Elements of a Content Marketing Channel Plan

Once you have content, you need to decide how and where you want to distribute it. If you think, you will post the content on all niche websites, blogs or social media networks and will soon start seeing the results, reconsider.

Not every channel addresses your target audience. You need to identify specific channels for each type of personas. For examples, there are people who are socially very active while there are others who like to dig into whitepapers. Your target audience is not homogeneous  They are located at different places and use different channels for information consumption.

So, it is essential to have a proper content channel plan to figure out who to serve where. You will need to consider the context in which people will consume the content and find it relevant.

Here is a step by step process that you can follow when deciding where and how you’re going to distribute the content you have created.

Situational Analysis

Situational analysis is the first step in the process where you need to understand what you already have done. Find the answers for the following questions:

  1. Where do you stand when it comes to connecting with your audience?
  2. What kind of story you have told them?
  3. Is there anything (the method of your storytelling or the story itself) that needs to be changed or stopped?
  4. How can connection or engagement with customers be improved?

This step deals with all these questions. Once you’re able to find out the answers for them, you can set your priorities.

Channel Selection

It’s not possible for everyone to be present at all content distribution channels, especially for beginners. You need to produce tons of diverse content for being able to connect with your audience on so many channels. Therefore, select the ones that you think you can cover and where your audience is present in abundance.

At this point, you can choose to

  1. Remain on the channels where you are already present
  2. Consider adding more channels, depending upon your situational analysis results

Channel Objectives

Each channel is different; thus needs different type of content and consequently produces different results. At this stage, you need to decide the goals for each channel. Remember they should be tightly woven with the types of the channel and content.

For example, for your Facebook page, you can concentrate on getting maximum likes. Similarly on Twitter, you can aim for getting followers as many as possible. Thereafter, you can look to receive regular traffic from your followers and those who like your page.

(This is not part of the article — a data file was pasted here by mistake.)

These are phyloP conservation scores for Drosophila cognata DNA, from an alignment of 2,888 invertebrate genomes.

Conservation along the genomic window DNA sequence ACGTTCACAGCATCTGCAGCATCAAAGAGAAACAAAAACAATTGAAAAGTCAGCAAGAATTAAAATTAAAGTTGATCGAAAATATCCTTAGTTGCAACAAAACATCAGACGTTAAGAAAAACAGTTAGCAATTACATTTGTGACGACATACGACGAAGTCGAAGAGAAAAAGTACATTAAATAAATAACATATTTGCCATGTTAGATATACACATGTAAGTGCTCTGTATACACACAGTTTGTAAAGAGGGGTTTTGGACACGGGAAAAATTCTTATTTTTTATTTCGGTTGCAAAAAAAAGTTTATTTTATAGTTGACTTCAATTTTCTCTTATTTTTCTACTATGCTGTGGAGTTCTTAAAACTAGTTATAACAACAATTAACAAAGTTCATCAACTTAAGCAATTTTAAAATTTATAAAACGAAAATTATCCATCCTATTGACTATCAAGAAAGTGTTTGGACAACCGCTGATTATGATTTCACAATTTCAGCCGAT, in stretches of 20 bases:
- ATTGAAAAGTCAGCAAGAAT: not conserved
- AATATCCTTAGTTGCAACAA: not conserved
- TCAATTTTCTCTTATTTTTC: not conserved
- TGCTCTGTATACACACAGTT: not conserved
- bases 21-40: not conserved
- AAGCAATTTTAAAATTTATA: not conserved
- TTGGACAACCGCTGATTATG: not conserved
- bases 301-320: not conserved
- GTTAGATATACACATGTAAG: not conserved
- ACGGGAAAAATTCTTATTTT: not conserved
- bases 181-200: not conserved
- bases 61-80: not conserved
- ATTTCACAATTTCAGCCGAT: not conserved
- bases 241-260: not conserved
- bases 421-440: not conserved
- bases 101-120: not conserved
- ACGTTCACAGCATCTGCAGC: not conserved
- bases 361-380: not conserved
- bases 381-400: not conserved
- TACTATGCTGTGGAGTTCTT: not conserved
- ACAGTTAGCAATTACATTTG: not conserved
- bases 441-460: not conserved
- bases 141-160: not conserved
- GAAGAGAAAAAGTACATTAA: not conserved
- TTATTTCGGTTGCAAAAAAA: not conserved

Here, the tip is that don’t expect these results overnight. It may take some time in letting people know that you are there. Gradually, people will start coming and viewing what you have to offer.

Organize Content Plan

By this time, you will know how you can structure your story on different channels. This will help you organize your content plan for each channel.

Like, your first goal will be to let your audience know about you and make them visit your page regularly. This means that you’re looking to build up a community that you can address or talk to from time to time. This is when you start building up a group with which you can share your story.

So, how you are going to do this? The answer lies in your content plan. Are you going to host a contest or just get out in front of them through appealing images or infographics? What’s your take? You need to organize all this at this stage.

This is the stage where you also need to consider the context in which you are speaking and your audiences are viewing the content.

Content Management

At this stage, you need to see if you’re able to manage the entire process or not. All needs of your audiences should be met through content. What I mean to say is that you need to manage communication process thoroughly. Have a plan for

  1. Who will publish the content?
  2. How the entire process will be managed?
  3. How to strike a balance between people, their expectations, content flow and method of communication?

Editorial Plan

Have an editorial plan in place so that you know what needs to be created and published at what stage. It addresses your concerns about

  1. Velocity and frequency of communication
  2. Tone of the content
  3. Quantity of content for each channel
  4. Structure and length of the content

Having a content marketing channel plan gives you clarity about how to distribute your content in context with the needs and expectations of your audience.